Researchers did not measure how much of red clover biomass N was taken up from the soil and how much was fixed, but other studies found that about 75% of N in undersown red clover was from N fixation.
Figure 2. Red clover and weed biomass (in pounds per acre of dry matter) during the 2011-12 season. Biomass was sampled at the time of wheat harvest (July), just before mowing (August), fall termination (October) and at spring termination (April).
Using these numbers, the research team estimates that in 2011-12 red clover fixed 72 pounds N per acre by the time of fall termination, and 98 pounds N per acre by the time of spring termination. In 2013-14, fall-terminated red clover fixed 46 pounds N per acre, and spring-terminated red clover fixed 23 pounds N per acre.
Control plots were disked for weed control, but there was no tillage in the clover plots. Mowing the red clover reduced weeds in 2011-12 (Figure 2), but weed pressure was generally greater in this year because of above-average July and August rainfall.
By the spring, no weeds were present in the red clover plots. In 2013-14, all red clover plots had less than 100 pounds per acre weed biomass in the fall and spring (Figure 3), indicating red clover's potential to suppress weeds.
Red clover effects on corn yields were variable. Corn yields were generally low because this was an organically managed trial that did not receive other fertilizer or recently applied manure. Red clover in 2011-12 contained much N, but that N was likely not used by corn.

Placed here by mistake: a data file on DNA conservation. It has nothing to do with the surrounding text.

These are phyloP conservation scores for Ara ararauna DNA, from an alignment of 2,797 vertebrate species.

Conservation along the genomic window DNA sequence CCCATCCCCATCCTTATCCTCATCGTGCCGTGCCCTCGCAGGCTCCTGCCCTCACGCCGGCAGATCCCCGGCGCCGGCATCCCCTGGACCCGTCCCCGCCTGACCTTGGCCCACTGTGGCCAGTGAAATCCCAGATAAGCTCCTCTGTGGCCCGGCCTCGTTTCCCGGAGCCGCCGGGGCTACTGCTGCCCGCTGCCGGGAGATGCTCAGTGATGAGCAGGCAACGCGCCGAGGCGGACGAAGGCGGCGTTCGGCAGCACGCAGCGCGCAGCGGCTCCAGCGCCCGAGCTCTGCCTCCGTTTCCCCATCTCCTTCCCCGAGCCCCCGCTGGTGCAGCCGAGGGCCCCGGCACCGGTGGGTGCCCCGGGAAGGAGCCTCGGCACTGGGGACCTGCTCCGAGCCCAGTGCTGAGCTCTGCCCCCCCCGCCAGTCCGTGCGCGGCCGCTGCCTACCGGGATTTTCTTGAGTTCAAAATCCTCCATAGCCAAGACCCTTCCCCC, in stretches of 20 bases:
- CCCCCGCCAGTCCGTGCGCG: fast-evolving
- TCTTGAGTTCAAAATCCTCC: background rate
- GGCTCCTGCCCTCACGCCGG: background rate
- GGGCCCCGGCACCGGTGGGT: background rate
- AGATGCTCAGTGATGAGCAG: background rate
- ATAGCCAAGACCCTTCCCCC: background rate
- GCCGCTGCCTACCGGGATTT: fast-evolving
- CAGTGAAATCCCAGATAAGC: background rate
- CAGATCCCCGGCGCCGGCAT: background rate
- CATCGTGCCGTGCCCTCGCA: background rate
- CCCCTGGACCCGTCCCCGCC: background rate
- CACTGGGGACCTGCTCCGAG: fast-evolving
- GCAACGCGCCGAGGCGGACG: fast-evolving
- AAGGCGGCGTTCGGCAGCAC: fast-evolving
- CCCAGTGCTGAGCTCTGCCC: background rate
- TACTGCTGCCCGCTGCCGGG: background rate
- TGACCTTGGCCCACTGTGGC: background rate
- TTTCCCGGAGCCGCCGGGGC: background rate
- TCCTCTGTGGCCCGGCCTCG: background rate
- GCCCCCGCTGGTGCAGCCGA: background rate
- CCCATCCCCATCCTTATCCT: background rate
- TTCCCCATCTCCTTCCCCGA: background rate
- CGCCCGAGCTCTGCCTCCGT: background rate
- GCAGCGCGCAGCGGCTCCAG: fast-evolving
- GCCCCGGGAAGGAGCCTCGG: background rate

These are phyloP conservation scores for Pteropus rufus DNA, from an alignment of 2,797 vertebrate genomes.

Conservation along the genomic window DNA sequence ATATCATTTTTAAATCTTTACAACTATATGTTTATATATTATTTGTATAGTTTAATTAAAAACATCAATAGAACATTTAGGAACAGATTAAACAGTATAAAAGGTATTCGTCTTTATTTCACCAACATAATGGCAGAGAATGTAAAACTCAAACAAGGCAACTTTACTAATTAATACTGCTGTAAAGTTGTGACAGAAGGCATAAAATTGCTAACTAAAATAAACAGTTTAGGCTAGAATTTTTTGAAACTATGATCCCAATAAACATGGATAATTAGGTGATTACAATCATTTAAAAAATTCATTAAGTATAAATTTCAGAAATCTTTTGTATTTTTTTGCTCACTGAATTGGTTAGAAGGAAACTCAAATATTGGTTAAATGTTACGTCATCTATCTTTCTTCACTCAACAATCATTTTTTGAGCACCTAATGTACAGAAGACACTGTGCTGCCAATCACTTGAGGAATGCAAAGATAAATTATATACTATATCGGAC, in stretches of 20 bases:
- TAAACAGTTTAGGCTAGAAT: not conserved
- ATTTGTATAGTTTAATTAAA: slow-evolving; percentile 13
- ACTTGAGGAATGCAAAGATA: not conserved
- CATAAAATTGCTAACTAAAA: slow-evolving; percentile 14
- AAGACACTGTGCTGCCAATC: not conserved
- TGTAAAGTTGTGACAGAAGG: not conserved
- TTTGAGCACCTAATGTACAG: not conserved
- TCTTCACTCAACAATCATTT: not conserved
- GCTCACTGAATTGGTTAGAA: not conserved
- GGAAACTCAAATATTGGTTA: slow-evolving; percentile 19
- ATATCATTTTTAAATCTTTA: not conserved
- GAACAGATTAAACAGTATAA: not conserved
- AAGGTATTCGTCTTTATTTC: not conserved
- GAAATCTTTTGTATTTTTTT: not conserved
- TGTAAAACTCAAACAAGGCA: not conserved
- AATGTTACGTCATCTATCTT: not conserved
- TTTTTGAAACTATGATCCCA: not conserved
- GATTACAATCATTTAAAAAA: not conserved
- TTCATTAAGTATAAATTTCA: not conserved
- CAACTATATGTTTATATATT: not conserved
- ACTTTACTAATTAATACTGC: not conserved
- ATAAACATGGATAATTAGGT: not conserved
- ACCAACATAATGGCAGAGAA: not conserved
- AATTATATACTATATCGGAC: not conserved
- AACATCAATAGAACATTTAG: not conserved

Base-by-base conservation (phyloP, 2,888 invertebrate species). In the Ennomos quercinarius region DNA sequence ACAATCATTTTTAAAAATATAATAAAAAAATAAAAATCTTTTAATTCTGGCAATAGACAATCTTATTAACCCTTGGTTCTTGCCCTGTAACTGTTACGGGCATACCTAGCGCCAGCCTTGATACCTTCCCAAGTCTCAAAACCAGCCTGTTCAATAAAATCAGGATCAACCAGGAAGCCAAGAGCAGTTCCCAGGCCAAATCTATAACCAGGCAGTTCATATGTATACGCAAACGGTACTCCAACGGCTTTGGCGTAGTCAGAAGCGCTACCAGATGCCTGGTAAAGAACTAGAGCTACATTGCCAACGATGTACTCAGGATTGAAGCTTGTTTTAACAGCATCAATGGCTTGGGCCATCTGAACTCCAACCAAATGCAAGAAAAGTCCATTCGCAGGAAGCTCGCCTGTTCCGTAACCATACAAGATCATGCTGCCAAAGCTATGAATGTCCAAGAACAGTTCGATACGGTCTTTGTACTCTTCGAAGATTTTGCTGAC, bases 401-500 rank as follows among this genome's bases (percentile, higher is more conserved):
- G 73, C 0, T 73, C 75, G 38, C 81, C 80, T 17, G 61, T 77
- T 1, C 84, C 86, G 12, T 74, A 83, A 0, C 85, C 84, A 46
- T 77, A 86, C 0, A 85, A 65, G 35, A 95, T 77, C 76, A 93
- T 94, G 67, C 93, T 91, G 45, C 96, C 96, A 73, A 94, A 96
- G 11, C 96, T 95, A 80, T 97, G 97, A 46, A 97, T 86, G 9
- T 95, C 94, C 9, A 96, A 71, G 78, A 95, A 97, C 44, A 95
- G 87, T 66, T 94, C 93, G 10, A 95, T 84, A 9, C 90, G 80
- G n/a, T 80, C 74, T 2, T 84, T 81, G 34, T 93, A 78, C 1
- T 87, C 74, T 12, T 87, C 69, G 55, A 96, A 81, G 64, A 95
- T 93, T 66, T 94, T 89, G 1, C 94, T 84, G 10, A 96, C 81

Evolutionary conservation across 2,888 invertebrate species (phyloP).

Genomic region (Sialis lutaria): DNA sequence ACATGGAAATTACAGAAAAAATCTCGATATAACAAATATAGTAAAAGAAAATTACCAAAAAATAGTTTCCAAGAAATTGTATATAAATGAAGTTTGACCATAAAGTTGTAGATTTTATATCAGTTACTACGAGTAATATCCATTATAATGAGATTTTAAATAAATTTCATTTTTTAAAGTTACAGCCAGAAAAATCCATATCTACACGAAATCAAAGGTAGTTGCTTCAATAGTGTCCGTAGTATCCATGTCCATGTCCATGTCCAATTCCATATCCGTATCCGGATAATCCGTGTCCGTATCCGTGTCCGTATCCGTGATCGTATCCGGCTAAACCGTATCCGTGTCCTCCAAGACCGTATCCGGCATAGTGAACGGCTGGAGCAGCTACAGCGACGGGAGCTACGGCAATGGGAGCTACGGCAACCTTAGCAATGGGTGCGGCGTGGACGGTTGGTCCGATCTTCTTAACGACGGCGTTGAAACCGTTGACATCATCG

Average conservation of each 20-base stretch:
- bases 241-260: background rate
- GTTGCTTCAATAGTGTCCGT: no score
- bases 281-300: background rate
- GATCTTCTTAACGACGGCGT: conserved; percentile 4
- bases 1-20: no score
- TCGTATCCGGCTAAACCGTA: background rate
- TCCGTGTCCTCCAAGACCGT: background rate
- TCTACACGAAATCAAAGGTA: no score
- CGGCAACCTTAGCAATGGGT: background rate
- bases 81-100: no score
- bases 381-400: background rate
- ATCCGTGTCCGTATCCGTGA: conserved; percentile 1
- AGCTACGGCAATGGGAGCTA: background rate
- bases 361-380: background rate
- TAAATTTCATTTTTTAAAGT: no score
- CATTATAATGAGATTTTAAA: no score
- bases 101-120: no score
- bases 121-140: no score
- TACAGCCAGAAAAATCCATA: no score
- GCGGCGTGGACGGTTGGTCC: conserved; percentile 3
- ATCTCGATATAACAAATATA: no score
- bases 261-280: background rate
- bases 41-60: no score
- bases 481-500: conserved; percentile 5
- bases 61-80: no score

During the drought year of 2012, corn grown after red clover likely suffered from a soil water deficit because of water use by red clover, which reduced corn yields compared to the control (Figure 1).
Figure 3. Red clover and weed biomass (in pounds per acre of dry matter) during the 2013-14 season. Biomass was sampled at the time of wheat harvest (July), just before mowing (August), fall termination (October) and at spring termination (April).
Corn yield was especially low after spring-terminated red clover, which probably left a greater soil water deficit. In 2014, a year with more "normal" rainfall, red clover increased corn yield compared to the control, likely because of the added N from red clover.
Undersowing red clover into winter wheat can help control weeds after winter wheat harvest and provide some N to next year's corn crop. In years with average precipitation, growers can expect red clover to contain about 80 pounds per acre of N, with the majority of N coming from fixation.
For high corn yields, clover should not be the only N source. Further, terminating red clover in the fall may allow for more time for decomposition, as well as soil water recharge.
For more information on undersowing red clover into winter small grains, contact Katja Koehler-Cole at firstname.lastname@example.org.
Koehler-Cole is a research assistant professor in the Department of Agronomy and Horticulture; Brandle is an emeritus shelterbelt ecologist in the School of Natural Resources; Shapiro is an emeritus professor at the Department of Agronomy and Horticulture; and Francis is a professor of agronomy at the University of Nebraska-Lincoln.